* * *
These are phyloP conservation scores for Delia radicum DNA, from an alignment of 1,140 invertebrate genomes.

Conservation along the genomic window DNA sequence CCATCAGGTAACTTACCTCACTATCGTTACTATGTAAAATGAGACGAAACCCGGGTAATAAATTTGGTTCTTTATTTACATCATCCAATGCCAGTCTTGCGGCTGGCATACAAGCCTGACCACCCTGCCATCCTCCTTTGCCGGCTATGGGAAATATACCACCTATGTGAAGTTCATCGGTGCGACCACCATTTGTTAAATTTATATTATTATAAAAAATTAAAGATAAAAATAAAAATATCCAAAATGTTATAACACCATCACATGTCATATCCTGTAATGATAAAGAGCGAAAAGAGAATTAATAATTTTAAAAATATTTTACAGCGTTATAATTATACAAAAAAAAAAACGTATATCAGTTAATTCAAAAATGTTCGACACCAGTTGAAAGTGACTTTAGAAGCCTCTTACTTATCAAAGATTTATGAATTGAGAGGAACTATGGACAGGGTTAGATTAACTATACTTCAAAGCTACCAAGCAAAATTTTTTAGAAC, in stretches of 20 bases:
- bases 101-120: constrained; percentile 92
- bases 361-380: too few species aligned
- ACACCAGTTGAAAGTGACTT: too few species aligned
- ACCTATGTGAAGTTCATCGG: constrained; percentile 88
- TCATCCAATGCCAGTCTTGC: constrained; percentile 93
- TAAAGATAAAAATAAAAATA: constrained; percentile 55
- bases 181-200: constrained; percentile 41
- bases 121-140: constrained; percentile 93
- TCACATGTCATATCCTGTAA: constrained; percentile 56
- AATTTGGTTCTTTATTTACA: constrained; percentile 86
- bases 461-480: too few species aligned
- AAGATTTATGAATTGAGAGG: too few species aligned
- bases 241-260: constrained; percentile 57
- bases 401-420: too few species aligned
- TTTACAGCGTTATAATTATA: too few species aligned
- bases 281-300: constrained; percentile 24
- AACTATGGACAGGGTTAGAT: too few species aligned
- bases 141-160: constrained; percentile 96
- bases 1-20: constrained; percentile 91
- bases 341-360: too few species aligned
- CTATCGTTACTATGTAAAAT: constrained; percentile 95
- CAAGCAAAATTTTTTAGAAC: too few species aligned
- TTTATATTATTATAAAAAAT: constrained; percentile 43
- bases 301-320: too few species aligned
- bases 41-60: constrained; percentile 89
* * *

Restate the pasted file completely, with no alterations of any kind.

These are phyloP conservation scores for Delia radicum DNA, from an alignment of 1,140 invertebrate genomes.

Conservation along the genomic window DNA sequence CCATCAGGTAACTTACCTCACTATCGTTACTATGTAAAATGAGACGAAACCCGGGTAATAAATTTGGTTCTTTATTTACATCATCCAATGCCAGTCTTGCGGCTGGCATACAAGCCTGACCACCCTGCCATCCTCCTTTGCCGGCTATGGGAAATATACCACCTATGTGAAGTTCATCGGTGCGACCACCATTTGTTAAATTTATATTATTATAAAAAATTAAAGATAAAAATAAAAATATCCAAAATGTTATAACACCATCACATGTCATATCCTGTAATGATAAAGAGCGAAAAGAGAATTAATAATTTTAAAAATATTTTACAGCGTTATAATTATACAAAAAAAAAAACGTATATCAGTTAATTCAAAAATGTTCGACACCAGTTGAAAGTGACTTTAGAAGCCTCTTACTTATCAAAGATTTATGAATTGAGAGGAACTATGGACAGGGTTAGATTAACTATACTTCAAAGCTACCAAGCAAAATTTTTTAGAAC, in stretches of 20 bases:
- bases 101-120: constrained; percentile 92
- bases 361-380: too few species aligned
- ACACCAGTTGAAAGTGACTT: too few species aligned
- ACCTATGTGAAGTTCATCGG: constrained; percentile 88
- TCATCCAATGCCAGTCTTGC: constrained; percentile 93
- TAAAGATAAAAATAAAAATA: constrained; percentile 55
- bases 181-200: constrained; percentile 41
- bases 121-140: constrained; percentile 93
- TCACATGTCATATCCTGTAA: constrained; percentile 56
- AATTTGGTTCTTTATTTACA: constrained; percentile 86
- bases 461-480: too few species aligned
- AAGATTTATGAATTGAGAGG: too few species aligned
- bases 241-260: constrained; percentile 57
- bases 401-420: too few species aligned
- TTTACAGCGTTATAATTATA: too few species aligned
- bases 281-300: constrained; percentile 24
- AACTATGGACAGGGTTAGAT: too few species aligned
- bases 141-160: constrained; percentile 96
- bases 1-20: constrained; percentile 91
- bases 341-360: too few species aligned
- CTATCGTTACTATGTAAAAT: constrained; percentile 95
- CAAGCAAAATTTTTTAGAAC: too few species aligned
- TTTATATTATTATAAAAAAT: constrained; percentile 43
- bases 301-320: too few species aligned
- bases 41-60: constrained; percentile 89